Apprenticeships are becoming more and more difficult to fill - and the trend is rising. It is not only small companies that have difficulties filling individual training places in vain. Even large and well-known companies, some with hundreds of apprenticeships open, are struggling. One reason is the changing needs of Generation Z, for whom a good training culture is one of the most important criteria when choosing a job. When it comes to analysing and developing a good training culture, the "Great Start!" approach has proven its worth.
Every seventh apprenticeship position cannot be filled
Finding apprentices is getting harder and harder. In 2018, for example, every seventh apprenticeship position could not be filled, as the figures from the State Secretariat for Education, Research and Innovation (SERI) show. This development also did not go unnoticed by entrepreneurs. In the meantime, specialised events and panel discussions have taken place to discuss the issue of the shortage of apprentices. What helps against the shortage of apprentices is a good training culture and the associated attractiveness as a training company.
Pleasant workplace culture the most important criterion for Generation Z
In order to understand today's learners and their needs, you first need to know who they are. They belong to the so-called Generation Z, i.e. to the people who were born after 1998. As a study by Triple A Team found out, they place meaningful activities above material prosperity and success. The desire for meaningful activity is also reflected in the desire to turn their hobby into a profession. In general, the working atmosphere is the most important criteria for Generation Z when choosing an employer. And in contrast to the previous generation, Generation Y, they want a strict separation of professional and private life. All in all, Generation Z would like to see an appreciative workplace culture in which they can develop and pursue meaningful activities.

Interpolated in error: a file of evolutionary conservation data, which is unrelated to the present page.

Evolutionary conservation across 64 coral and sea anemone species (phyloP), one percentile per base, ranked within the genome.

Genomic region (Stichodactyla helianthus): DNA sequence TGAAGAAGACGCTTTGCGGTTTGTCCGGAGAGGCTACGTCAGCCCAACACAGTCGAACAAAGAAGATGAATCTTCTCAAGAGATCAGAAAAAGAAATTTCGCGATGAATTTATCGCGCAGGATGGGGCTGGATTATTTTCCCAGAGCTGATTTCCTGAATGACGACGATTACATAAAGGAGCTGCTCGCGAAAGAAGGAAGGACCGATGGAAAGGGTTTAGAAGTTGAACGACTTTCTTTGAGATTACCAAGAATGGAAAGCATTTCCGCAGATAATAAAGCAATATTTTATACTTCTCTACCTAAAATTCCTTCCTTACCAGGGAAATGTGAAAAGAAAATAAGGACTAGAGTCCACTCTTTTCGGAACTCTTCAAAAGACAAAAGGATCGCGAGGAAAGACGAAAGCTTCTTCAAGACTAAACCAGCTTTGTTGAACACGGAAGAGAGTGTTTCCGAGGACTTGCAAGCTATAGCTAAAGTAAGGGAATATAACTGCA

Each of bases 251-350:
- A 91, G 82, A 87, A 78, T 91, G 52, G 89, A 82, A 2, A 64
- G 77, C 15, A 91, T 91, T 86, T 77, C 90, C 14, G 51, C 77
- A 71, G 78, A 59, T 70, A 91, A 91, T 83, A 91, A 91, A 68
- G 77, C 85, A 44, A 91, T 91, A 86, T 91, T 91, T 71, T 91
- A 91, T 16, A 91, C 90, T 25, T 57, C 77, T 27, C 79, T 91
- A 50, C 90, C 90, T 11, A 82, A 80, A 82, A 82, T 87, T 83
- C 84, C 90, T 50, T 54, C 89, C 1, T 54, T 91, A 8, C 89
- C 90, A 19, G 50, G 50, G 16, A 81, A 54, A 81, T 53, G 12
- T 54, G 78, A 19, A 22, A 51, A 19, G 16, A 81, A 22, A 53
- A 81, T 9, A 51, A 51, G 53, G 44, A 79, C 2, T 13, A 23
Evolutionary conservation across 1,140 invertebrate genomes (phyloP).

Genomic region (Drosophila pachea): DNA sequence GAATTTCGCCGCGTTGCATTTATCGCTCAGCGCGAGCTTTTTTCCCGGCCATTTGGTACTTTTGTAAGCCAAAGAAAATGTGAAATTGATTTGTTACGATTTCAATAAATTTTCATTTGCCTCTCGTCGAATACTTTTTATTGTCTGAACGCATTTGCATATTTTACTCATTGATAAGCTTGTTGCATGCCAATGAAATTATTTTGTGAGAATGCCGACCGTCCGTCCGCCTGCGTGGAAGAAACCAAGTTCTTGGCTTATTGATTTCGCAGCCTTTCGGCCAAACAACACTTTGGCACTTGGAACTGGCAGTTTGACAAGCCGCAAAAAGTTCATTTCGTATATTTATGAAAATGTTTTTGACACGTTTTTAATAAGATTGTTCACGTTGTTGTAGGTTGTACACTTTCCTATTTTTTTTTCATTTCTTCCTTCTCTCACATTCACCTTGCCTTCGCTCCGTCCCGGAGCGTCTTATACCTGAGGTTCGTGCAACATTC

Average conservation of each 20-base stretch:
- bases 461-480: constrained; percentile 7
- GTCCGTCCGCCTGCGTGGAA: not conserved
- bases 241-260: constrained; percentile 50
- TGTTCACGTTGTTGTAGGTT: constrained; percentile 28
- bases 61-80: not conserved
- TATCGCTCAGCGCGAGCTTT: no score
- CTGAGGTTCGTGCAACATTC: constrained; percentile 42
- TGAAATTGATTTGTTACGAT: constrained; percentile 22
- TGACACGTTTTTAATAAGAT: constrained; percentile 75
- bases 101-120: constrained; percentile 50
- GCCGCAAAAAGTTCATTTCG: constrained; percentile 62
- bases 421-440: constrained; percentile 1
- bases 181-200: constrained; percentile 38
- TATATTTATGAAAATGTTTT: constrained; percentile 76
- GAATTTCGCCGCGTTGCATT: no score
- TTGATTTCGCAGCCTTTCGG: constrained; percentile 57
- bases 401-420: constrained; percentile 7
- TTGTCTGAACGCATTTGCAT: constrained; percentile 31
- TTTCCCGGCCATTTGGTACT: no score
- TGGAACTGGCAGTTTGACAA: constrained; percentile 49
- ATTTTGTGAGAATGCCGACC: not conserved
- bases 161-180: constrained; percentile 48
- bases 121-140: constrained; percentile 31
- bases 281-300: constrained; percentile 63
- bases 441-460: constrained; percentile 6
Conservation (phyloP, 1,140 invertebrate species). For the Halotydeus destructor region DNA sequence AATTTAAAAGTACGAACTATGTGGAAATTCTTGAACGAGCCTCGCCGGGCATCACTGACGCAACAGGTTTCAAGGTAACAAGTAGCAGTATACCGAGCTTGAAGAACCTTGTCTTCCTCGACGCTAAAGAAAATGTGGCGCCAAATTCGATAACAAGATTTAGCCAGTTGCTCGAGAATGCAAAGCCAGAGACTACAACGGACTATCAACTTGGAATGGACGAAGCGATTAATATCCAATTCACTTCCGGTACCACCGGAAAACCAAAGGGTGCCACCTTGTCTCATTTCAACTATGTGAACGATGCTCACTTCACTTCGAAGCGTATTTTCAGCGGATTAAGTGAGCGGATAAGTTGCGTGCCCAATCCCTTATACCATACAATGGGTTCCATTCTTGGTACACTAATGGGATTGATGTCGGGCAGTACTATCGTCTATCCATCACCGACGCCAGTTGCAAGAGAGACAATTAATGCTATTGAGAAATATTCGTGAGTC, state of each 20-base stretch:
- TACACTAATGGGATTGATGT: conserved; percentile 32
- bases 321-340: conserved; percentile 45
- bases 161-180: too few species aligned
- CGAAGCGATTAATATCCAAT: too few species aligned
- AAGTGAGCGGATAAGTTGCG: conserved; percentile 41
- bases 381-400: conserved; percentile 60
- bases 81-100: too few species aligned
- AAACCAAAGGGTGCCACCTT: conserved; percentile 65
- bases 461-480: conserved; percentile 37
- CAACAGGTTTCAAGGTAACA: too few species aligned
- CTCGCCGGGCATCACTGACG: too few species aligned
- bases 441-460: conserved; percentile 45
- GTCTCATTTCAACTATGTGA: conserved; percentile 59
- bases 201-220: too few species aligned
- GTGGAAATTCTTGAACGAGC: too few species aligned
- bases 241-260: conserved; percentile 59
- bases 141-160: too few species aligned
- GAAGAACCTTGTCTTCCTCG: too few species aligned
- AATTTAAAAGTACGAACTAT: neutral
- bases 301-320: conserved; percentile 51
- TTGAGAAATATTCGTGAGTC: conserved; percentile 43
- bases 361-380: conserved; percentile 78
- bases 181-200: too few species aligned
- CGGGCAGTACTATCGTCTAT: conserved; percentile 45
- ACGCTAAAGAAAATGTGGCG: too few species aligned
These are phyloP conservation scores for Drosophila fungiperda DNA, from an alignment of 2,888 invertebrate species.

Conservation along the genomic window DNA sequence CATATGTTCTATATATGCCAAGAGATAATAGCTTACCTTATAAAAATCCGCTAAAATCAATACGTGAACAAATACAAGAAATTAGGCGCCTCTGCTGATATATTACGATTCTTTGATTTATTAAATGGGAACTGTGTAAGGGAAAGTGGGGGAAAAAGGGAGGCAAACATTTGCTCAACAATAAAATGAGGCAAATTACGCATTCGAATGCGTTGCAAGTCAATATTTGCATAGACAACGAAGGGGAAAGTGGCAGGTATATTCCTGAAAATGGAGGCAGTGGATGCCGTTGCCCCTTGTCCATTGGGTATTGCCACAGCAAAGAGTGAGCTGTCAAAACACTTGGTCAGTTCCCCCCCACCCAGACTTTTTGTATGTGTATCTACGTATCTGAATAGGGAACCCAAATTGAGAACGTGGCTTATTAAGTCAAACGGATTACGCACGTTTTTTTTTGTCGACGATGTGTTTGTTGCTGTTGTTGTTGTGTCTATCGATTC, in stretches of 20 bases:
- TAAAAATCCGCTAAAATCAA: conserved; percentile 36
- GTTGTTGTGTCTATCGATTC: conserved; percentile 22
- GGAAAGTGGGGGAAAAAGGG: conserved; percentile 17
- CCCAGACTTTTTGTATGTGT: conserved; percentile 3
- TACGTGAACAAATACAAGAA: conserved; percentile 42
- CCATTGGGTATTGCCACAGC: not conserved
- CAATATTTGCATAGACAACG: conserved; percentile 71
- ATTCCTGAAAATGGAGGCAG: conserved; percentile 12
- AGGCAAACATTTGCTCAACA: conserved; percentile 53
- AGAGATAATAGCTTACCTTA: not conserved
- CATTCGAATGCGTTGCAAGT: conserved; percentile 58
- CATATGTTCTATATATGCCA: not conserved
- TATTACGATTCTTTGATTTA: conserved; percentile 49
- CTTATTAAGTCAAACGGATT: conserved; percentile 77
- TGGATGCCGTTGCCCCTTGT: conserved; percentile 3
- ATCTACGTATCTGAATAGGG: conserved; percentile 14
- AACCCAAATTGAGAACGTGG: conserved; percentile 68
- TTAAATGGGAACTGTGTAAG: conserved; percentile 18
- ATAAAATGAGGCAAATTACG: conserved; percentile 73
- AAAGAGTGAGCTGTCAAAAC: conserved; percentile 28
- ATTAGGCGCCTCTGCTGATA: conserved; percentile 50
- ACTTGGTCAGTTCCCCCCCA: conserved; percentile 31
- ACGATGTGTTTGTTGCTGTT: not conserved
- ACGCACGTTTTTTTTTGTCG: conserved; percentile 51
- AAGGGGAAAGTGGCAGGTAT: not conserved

What constitutes a good training culture
For a company to be perceived as an attractive training company, it not only needs good employer branding - it also needs satisfied apprentices. Because you can only communicate to the outside world what is lived internally. Satisfied learners are the basis for the positioning message. This is exactly where Great Place to Work comes in: With our "Great Start! survey" we record the satisfaction of the learners. Satisfaction is sometimes characterized by a culture of trust. Trust is made up of the dimensions of fairness, for example in remuneration, respect, for instance in dealing with one another, and credibility, i.e. the integrity and competence of managers. Satisfaction also includes the team spirit aspect in the company, i.e. that everyone pulls together. Pride is also an important aspect: pride in their work in the company, pride in the performance of their team or pride in the performance of the company.
Three steps to a better workplace culture
1. learner survey
With a questionnaire adapted to the needs of apprentices, we collect information on how the training culture is experienced individually. The 27 questions are designed to capture the five dimensions (fairness, respect, credibility, team spirit, pride) that make up a culture of trust. This provides companies with valuable feedback on the current state of the training culture.
2. survey of the management
In the second step, we use a questionnaire to record details of the training concept. In this questionnaire, personnel or training managers can document processes, concrete measures and tools. This is intended to complete the learner feedback and create a comprehensive picture of the existing training culture. This includes the nine areas Inspire, Inform, Listen, Recognize, Develop, Show Care, Celebrate, Participate, Hire and Integrate.
3. discover strengths and develop potentials
In joint workshops, our Culture Consultants enable companies to analyse and further develop their training concept based on the results. We also support companies in the internal and external communication of their certification.